Yesterday British voters went to the polls to vote for local government “council” candidates, and also to cast ballots for the European Parliament. We won’t know the European results until Sunday, but in the local elections the right-wing-populist United Kingdom Independence Party (UKIP) made big gains against all three major parties.
BBC’s Nick Robinson summed it up succinctly:
From the very first result - a council ward in safe Labour Sunderland - the tremors could be felt. UKIP secured 30% of the vote in an area where it hadn’t even run before.
It was soon clear that we were witnessing something very significant - the emergence of a fourth national political force capable of disrupting the hopes and plans of each of the established three parties.
The [UKIP leader Nigel] Farage factor has cut Tory support the most….
It has, though, also damaged Labour - challenging them in their northern heartlands and undermining Ed Miliband’s hopes of winning in key election battlegrounds in the Midlands.
The Liberal Democrats have watched in despair as the protest votes they used to harvest have gone elsewhere.
Prime Minister David Cameron will now have to deal with renewed right-wing demands that he dump the increasingly unpopular LibDems and go into a coalition with UKIP. And Labour’s Ed Milliband is facing heightened criticism he’s losing working-class voters and failing to take advantage of the government’s many problems.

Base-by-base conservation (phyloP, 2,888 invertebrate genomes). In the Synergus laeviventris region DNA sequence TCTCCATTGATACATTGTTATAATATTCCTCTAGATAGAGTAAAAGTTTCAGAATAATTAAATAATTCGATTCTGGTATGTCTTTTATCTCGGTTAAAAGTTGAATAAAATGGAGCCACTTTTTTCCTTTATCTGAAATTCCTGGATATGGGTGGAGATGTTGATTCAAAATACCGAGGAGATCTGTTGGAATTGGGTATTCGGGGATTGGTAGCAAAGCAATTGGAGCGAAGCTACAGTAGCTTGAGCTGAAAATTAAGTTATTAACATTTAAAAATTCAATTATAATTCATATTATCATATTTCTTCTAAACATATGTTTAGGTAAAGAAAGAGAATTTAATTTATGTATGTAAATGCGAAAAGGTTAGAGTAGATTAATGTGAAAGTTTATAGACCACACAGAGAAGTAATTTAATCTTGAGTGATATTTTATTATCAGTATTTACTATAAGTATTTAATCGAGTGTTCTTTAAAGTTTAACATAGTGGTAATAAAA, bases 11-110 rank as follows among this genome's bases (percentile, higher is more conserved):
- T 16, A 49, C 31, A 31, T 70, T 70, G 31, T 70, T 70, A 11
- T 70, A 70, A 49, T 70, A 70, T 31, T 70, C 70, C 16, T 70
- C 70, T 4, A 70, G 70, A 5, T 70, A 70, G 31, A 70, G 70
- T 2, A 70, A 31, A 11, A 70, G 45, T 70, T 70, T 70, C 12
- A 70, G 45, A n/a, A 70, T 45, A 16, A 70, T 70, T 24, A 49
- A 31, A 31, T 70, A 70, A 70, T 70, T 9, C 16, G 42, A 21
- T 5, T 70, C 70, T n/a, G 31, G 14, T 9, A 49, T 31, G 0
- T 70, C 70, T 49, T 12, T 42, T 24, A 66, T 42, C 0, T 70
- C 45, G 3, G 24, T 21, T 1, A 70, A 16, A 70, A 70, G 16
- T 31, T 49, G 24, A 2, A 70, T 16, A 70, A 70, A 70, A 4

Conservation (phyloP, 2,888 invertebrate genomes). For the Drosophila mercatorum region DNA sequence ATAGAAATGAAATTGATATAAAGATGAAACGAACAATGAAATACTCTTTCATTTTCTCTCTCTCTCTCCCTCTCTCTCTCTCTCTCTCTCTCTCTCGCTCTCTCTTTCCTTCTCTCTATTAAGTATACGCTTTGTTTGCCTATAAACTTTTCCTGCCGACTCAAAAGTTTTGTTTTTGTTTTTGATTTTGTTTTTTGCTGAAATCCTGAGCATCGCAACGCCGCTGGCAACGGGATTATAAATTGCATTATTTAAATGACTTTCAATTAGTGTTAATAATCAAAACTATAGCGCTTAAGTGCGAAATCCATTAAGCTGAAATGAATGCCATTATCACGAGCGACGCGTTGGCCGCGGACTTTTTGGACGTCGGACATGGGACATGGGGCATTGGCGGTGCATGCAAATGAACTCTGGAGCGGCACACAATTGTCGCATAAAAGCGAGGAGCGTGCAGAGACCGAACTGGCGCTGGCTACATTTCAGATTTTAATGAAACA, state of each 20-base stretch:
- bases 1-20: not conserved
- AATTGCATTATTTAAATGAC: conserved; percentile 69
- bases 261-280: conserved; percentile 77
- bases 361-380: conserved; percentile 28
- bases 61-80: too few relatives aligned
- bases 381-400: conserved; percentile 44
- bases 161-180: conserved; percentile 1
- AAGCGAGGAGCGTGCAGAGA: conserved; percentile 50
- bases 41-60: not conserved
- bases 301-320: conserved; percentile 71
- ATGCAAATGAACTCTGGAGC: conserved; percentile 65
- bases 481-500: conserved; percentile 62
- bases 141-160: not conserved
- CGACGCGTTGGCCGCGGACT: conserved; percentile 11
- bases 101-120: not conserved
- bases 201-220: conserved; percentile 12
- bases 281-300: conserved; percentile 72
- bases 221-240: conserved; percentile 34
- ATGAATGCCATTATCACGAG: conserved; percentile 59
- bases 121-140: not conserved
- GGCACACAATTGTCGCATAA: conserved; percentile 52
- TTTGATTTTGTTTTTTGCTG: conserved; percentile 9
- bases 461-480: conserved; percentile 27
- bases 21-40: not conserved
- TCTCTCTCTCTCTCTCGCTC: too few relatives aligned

These concerns will probably increase if, as appears likely, UKIP does very well in the European Parliament balloting.
The Daily Mail reported that if yesterday’s vote was projected into a national election, UKIP would replace the LibDems as the third largest party with 17% of the vote, and leave Labour just two points ahead of the Tories with a 31%-29% margin.
There have been right-wing extremist scares in British politics before. But this one is truly getting serious.
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